The late finish by Clarkson on Dustin Brown was deemed to be a penalty by the back referee who was positioned on the opposite side of the ice a considerable distance away from the check. The apparent angle the referee had would indicate that he was looking through Clarkson's back at the point of impact but would have also seen the considerable distance of separation between the two players in advance of the hit once Brown had released the puck. While it is true Clarkson approached Brown from behind the Devil player made a concerted effort not to make contact to Brown's numbers (middle of the back). Clarkson was also cognizant and careful not to generate excessive velocity that would typically result in a penalty.

Given the ebb and flow of the game with hits and contact that was previously deemed legal and for the elements I just described on Clarkson's contact with Brown, I would not have called a penalty on this play. As the back referee I would have deferred to my partner who was closer and on the same side of the ice as the hit. As the front referee I would have been in a better position to see Clarkson avoid direct, hard contact with Brown. It would also be easier from this vantage point to identify that Brown stumbled somewhat awkwardly into the boards and not so much from any excessive impact delivered by Clarkson.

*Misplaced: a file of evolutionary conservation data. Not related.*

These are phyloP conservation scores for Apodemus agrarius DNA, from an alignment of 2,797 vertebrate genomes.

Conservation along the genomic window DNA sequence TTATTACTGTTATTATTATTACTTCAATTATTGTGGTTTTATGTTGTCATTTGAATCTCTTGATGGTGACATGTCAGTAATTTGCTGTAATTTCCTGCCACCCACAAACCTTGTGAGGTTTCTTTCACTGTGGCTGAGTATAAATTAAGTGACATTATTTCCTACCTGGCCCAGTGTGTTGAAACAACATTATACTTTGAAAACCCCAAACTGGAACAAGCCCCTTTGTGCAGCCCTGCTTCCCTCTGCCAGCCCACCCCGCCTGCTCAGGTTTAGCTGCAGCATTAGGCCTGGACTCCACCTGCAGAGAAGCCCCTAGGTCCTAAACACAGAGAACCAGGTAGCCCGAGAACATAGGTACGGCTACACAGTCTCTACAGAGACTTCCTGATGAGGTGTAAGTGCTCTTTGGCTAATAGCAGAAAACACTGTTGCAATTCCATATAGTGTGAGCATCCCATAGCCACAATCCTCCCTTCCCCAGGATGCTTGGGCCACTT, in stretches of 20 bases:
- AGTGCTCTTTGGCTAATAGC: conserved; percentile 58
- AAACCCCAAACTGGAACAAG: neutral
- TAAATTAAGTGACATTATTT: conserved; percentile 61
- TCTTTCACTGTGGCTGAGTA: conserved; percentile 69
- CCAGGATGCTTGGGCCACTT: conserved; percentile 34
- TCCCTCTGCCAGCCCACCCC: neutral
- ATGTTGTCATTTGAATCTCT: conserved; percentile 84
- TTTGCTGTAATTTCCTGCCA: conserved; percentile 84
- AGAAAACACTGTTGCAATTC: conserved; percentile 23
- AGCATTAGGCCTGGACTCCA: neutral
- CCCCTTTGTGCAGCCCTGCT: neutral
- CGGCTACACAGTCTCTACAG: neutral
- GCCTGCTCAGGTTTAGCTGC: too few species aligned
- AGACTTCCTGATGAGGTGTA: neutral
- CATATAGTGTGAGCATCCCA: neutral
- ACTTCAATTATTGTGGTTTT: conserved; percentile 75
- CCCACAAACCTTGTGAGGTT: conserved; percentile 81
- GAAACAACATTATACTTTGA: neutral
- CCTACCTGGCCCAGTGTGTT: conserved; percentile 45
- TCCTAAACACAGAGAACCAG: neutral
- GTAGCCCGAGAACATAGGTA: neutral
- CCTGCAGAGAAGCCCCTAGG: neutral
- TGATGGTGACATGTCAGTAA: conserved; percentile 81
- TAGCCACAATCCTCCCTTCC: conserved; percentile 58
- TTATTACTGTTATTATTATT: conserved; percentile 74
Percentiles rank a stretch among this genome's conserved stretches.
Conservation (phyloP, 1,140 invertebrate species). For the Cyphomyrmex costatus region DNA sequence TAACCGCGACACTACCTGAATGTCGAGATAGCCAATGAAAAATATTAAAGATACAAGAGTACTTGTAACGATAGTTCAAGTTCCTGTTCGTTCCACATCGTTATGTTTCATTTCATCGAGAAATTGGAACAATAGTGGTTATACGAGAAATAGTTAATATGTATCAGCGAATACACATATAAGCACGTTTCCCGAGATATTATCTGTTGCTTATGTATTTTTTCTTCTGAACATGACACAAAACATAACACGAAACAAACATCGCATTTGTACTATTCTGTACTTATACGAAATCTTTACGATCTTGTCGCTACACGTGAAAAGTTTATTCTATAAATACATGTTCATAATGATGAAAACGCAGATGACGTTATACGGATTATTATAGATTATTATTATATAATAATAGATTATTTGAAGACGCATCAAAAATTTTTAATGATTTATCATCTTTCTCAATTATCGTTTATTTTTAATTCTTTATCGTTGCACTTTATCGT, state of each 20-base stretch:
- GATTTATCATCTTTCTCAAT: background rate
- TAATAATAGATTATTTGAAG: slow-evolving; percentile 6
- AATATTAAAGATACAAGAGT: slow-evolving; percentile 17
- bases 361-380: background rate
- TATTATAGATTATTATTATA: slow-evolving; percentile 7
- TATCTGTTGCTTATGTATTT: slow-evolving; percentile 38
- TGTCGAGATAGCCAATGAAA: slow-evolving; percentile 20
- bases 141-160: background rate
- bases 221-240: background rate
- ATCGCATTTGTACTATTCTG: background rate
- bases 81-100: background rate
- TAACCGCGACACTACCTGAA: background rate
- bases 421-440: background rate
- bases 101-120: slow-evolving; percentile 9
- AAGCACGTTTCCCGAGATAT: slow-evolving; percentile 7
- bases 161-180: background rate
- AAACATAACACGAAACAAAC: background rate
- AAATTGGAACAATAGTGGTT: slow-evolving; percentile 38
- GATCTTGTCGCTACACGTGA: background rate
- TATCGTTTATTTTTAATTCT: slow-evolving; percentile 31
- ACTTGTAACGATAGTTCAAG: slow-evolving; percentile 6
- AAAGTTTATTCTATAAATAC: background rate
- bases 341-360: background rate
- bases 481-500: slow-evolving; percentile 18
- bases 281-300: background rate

I am not endorsing in any way that the referees should put the whistle away in the late stages of game or series or as a result of the score. However with an eye to the standard that has been set throughout the game, when a player crosses the line and commits an infraction it should be called. "Weak" calls are magnified in the late stages of the game. It takes tremendous concentration on the part of the officials to know the difference.  Most of the time they get it right, as was the case when the back referee caught Willie Mitchell strike Ilya Kovalchuk under his visor with a high stick at 17:10 of the third period and assessed the appropriate penalty. There was no conspiracy here.

I want to also commend David Clarkson for remaining focused on his task and for not blowing up when Drew Doughty scored just four seconds into the power play. I have seen players totally lose their cool in situations such as this and take themselves out of the game. Clarkson made a terrific play on Adam Henrique's game-winning goal. This speaks to the character of Clarkson and he is a champion in my books.

Focus and concentration are vitally important to achieve success whether you are a player or a referee. Game 4 was very exciting to watch. I expect more of the same on Saturday night at the Rock regardless of the outcome.

For a personally autographed copy of Final Call from TSN hockey analyst and former NHL referee Kerry Fraser, visit The Book Keeper website.

For a regular copy of Final Call from TSN hockey analyst and former NHL referee Kerry Fraser, visit here.

Kerry Fraser

Kerry Fraser


Kerry Fraser is an analyst for the NHL on TSN and That's Hockey 2Nite on TSN2. As one of the league's most recognizable senior referees, he's worked 1,904 NHL regular season games and 261 playoff games during his 37-year career.


Got a question on rule clarification, comments on rule enforcements or some memorable NHL stories? Kerry wants to answer your emails at cmonref@tsn.ca!


You can also follow Kerry Fraser on Twitter at @kfraserthecall!